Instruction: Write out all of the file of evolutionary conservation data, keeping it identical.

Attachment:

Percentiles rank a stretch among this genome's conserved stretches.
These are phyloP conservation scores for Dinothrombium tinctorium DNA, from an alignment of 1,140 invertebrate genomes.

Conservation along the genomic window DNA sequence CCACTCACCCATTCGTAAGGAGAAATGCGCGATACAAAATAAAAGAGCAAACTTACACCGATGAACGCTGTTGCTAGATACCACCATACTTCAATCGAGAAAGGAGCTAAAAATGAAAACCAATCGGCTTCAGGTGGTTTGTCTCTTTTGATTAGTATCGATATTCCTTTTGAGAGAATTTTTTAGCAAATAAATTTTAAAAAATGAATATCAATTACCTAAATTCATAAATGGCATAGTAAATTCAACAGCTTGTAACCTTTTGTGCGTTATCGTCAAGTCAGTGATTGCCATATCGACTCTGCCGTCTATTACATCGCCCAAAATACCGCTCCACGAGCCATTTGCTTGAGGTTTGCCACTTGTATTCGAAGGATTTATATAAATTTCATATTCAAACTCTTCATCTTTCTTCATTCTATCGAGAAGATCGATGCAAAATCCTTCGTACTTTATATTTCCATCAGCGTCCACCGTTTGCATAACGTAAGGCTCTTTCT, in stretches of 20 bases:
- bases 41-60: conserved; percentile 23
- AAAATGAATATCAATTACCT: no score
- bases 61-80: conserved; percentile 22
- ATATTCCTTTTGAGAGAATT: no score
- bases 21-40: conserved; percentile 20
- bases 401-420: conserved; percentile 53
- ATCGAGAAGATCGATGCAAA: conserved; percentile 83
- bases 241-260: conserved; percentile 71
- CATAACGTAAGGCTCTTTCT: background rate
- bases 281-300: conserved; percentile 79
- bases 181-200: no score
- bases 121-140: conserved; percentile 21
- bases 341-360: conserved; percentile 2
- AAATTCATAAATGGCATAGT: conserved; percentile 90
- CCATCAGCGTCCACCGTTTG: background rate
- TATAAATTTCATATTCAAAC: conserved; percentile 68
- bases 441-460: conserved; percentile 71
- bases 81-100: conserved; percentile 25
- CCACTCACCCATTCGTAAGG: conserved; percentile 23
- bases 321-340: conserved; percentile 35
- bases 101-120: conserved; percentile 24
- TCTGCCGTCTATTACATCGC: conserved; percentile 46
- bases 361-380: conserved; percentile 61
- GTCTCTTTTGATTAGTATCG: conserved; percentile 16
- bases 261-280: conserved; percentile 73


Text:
Percentiles rank a stretch among this genome's conserved stretches.
These are phyloP conservation scores for Dinothrombium tinctorium DNA, from an alignment of 1,140 invertebrate genomes.

Conservation along the genomic window DNA sequence CCACTCACCCATTCGTAAGGAGAAATGCGCGATACAAAATAAAAGAGCAAACTTACACCGATGAACGCTGTTGCTAGATACCACCATACTTCAATCGAGAAAGGAGCTAAAAATGAAAACCAATCGGCTTCAGGTGGTTTGTCTCTTTTGATTAGTATCGATATTCCTTTTGAGAGAATTTTTTAGCAAATAAATTTTAAAAAATGAATATCAATTACCTAAATTCATAAATGGCATAGTAAATTCAACAGCTTGTAACCTTTTGTGCGTTATCGTCAAGTCAGTGATTGCCATATCGACTCTGCCGTCTATTACATCGCCCAAAATACCGCTCCACGAGCCATTTGCTTGAGGTTTGCCACTTGTATTCGAAGGATTTATATAAATTTCATATTCAAACTCTTCATCTTTCTTCATTCTATCGAGAAGATCGATGCAAAATCCTTCGTACTTTATATTTCCATCAGCGTCCACCGTTTGCATAACGTAAGGCTCTTTCT, in stretches of 20 bases:
- bases 41-60: conserved; percentile 23
- AAAATGAATATCAATTACCT: no score
- bases 61-80: conserved; percentile 22
- ATATTCCTTTTGAGAGAATT: no score
- bases 21-40: conserved; percentile 20
- bases 401-420: conserved; percentile 53
- ATCGAGAAGATCGATGCAAA: conserved; percentile 83
- bases 241-260: conserved; percentile 71
- CATAACGTAAGGCTCTTTCT: background rate
- bases 281-300: conserved; percentile 79
- bases 181-200: no score
- bases 121-140: conserved; percentile 21
- bases 341-360: conserved; percentile 2
- AAATTCATAAATGGCATAGT: conserved; percentile 90
- CCATCAGCGTCCACCGTTTG: background rate
- TATAAATTTCATATTCAAAC: conserved; percentile 68
- bases 441-460: conserved; percentile 71
- bases 81-100: conserved; percentile 25
- CCACTCACCCATTCGTAAGG: conserved; percentile 23
- bases 321-340: conserved; percentile 35
- bases 101-120: conserved; percentile 24
- TCTGCCGTCTATTACATCGC: conserved; percentile 46
- bases 361-380: conserved; percentile 61
- GTCTCTTTTGATTAGTATCG: conserved; percentile 16
- bases 261-280: conserved; percentile 73